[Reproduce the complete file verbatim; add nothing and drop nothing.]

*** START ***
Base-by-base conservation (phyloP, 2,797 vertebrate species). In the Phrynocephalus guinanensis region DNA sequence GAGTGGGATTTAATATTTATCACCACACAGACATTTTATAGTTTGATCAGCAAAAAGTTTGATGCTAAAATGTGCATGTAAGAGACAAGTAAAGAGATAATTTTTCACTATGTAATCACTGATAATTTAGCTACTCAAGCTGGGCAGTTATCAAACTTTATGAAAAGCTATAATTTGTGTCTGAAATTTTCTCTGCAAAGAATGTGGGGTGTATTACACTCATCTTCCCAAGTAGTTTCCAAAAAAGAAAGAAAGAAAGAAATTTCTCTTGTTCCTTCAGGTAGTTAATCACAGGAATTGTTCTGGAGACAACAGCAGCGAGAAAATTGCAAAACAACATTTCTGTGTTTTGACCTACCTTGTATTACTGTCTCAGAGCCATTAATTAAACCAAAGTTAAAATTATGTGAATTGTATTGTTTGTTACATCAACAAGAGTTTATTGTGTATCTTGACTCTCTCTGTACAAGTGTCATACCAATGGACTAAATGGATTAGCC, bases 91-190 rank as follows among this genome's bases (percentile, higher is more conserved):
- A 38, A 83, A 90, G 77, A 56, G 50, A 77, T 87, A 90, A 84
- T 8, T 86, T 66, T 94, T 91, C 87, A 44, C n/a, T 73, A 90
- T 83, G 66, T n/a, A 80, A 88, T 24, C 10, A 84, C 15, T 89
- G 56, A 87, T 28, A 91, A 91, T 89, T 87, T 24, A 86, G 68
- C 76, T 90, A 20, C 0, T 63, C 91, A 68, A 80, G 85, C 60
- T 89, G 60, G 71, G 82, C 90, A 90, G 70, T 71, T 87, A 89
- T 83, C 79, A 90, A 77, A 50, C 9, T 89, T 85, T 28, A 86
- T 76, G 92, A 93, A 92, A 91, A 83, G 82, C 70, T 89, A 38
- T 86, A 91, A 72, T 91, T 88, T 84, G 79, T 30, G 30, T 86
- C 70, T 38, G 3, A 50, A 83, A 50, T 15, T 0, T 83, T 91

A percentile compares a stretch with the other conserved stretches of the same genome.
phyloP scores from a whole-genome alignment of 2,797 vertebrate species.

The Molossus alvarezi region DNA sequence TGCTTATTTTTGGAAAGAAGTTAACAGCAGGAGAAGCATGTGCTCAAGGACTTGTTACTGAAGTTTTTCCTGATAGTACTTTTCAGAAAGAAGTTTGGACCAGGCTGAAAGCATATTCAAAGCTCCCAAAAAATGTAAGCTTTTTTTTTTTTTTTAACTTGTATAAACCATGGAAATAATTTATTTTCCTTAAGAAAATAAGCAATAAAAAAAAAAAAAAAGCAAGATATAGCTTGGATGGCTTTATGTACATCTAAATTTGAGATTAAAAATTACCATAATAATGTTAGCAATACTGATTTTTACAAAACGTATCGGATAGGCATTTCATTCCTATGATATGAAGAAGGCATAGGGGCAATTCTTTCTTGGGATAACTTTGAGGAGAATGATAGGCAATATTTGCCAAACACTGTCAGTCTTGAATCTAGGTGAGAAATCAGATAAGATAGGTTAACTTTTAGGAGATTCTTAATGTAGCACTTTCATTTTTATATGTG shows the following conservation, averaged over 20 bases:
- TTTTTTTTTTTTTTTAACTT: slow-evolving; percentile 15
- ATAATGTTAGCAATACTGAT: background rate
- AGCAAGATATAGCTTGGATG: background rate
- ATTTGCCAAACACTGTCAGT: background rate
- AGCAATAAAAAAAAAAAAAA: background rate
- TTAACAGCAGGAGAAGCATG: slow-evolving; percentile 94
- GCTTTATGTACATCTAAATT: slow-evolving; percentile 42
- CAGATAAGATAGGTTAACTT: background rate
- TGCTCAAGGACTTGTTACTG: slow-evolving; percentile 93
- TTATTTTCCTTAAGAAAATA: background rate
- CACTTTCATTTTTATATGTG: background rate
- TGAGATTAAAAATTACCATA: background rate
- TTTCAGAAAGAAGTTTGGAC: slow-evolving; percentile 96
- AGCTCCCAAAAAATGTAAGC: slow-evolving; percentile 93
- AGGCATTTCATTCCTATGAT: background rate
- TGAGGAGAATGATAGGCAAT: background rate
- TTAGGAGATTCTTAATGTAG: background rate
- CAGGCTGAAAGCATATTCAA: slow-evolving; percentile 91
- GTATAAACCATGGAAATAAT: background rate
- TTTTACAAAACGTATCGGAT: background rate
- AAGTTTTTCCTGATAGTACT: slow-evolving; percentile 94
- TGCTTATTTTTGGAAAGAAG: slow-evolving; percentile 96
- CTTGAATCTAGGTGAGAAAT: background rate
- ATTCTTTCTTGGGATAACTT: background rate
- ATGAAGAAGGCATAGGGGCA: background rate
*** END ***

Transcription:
Base-by-base conservation (phyloP, 2,797 vertebrate species). In the Phrynocephalus guinanensis region DNA sequence GAGTGGGATTTAATATTTATCACCACACAGACATTTTATAGTTTGATCAGCAAAAAGTTTGATGCTAAAATGTGCATGTAAGAGACAAGTAAAGAGATAATTTTTCACTATGTAATCACTGATAATTTAGCTACTCAAGCTGGGCAGTTATCAAACTTTATGAAAAGCTATAATTTGTGTCTGAAATTTTCTCTGCAAAGAATGTGGGGTGTATTACACTCATCTTCCCAAGTAGTTTCCAAAAAAGAAAGAAAGAAAGAAATTTCTCTTGTTCCTTCAGGTAGTTAATCACAGGAATTGTTCTGGAGACAACAGCAGCGAGAAAATTGCAAAACAACATTTCTGTGTTTTGACCTACCTTGTATTACTGTCTCAGAGCCATTAATTAAACCAAAGTTAAAATTATGTGAATTGTATTGTTTGTTACATCAACAAGAGTTTATTGTGTATCTTGACTCTCTCTGTACAAGTGTCATACCAATGGACTAAATGGATTAGCC, bases 91-190 rank as follows among this genome's bases (percentile, higher is more conserved):
- A 38, A 83, A 90, G 77, A 56, G 50, A 77, T 87, A 90, A 84
- T 8, T 86, T 66, T 94, T 91, C 87, A 44, C n/a, T 73, A 90
- T 83, G 66, T n/a, A 80, A 88, T 24, C 10, A 84, C 15, T 89
- G 56, A 87, T 28, A 91, A 91, T 89, T 87, T 24, A 86, G 68
- C 76, T 90, A 20, C 0, T 63, C 91, A 68, A 80, G 85, C 60
- T 89, G 60, G 71, G 82, C 90, A 90, G 70, T 71, T 87, A 89
- T 83, C 79, A 90, A 77, A 50, C 9, T 89, T 85, T 28, A 86
- T 76, G 92, A 93, A 92, A 91, A 83, G 82, C 70, T 89, A 38
- T 86, A 91, A 72, T 91, T 88, T 84, G 79, T 30, G 30, T 86
- C 70, T 38, G 3, A 50, A 83, A 50, T 15, T 0, T 83, T 91

A percentile compares a stretch with the other conserved stretches of the same genome.
phyloP scores from a whole-genome alignment of 2,797 vertebrate species.

The Molossus alvarezi region DNA sequence TGCTTATTTTTGGAAAGAAGTTAACAGCAGGAGAAGCATGTGCTCAAGGACTTGTTACTGAAGTTTTTCCTGATAGTACTTTTCAGAAAGAAGTTTGGACCAGGCTGAAAGCATATTCAAAGCTCCCAAAAAATGTAAGCTTTTTTTTTTTTTTTAACTTGTATAAACCATGGAAATAATTTATTTTCCTTAAGAAAATAAGCAATAAAAAAAAAAAAAAAGCAAGATATAGCTTGGATGGCTTTATGTACATCTAAATTTGAGATTAAAAATTACCATAATAATGTTAGCAATACTGATTTTTACAAAACGTATCGGATAGGCATTTCATTCCTATGATATGAAGAAGGCATAGGGGCAATTCTTTCTTGGGATAACTTTGAGGAGAATGATAGGCAATATTTGCCAAACACTGTCAGTCTTGAATCTAGGTGAGAAATCAGATAAGATAGGTTAACTTTTAGGAGATTCTTAATGTAGCACTTTCATTTTTATATGTG shows the following conservation, averaged over 20 bases:
- TTTTTTTTTTTTTTTAACTT: slow-evolving; percentile 15
- ATAATGTTAGCAATACTGAT: background rate
- AGCAAGATATAGCTTGGATG: background rate
- ATTTGCCAAACACTGTCAGT: background rate
- AGCAATAAAAAAAAAAAAAA: background rate
- TTAACAGCAGGAGAAGCATG: slow-evolving; percentile 94
- GCTTTATGTACATCTAAATT: slow-evolving; percentile 42
- CAGATAAGATAGGTTAACTT: background rate
- TGCTCAAGGACTTGTTACTG: slow-evolving; percentile 93
- TTATTTTCCTTAAGAAAATA: background rate
- CACTTTCATTTTTATATGTG: background rate
- TGAGATTAAAAATTACCATA: background rate
- TTTCAGAAAGAAGTTTGGAC: slow-evolving; percentile 96
- AGCTCCCAAAAAATGTAAGC: slow-evolving; percentile 93
- AGGCATTTCATTCCTATGAT: background rate
- TGAGGAGAATGATAGGCAAT: background rate
- TTAGGAGATTCTTAATGTAG: background rate
- CAGGCTGAAAGCATATTCAA: slow-evolving; percentile 91
- GTATAAACCATGGAAATAAT: background rate
- TTTTACAAAACGTATCGGAT: background rate
- AAGTTTTTCCTGATAGTACT: slow-evolving; percentile 94
- TGCTTATTTTTGGAAAGAAG: slow-evolving; percentile 96
- CTTGAATCTAGGTGAGAAAT: background rate
- ATTCTTTCTTGGGATAACTT: background rate
- ATGAAGAAGGCATAGGGGCA: background rate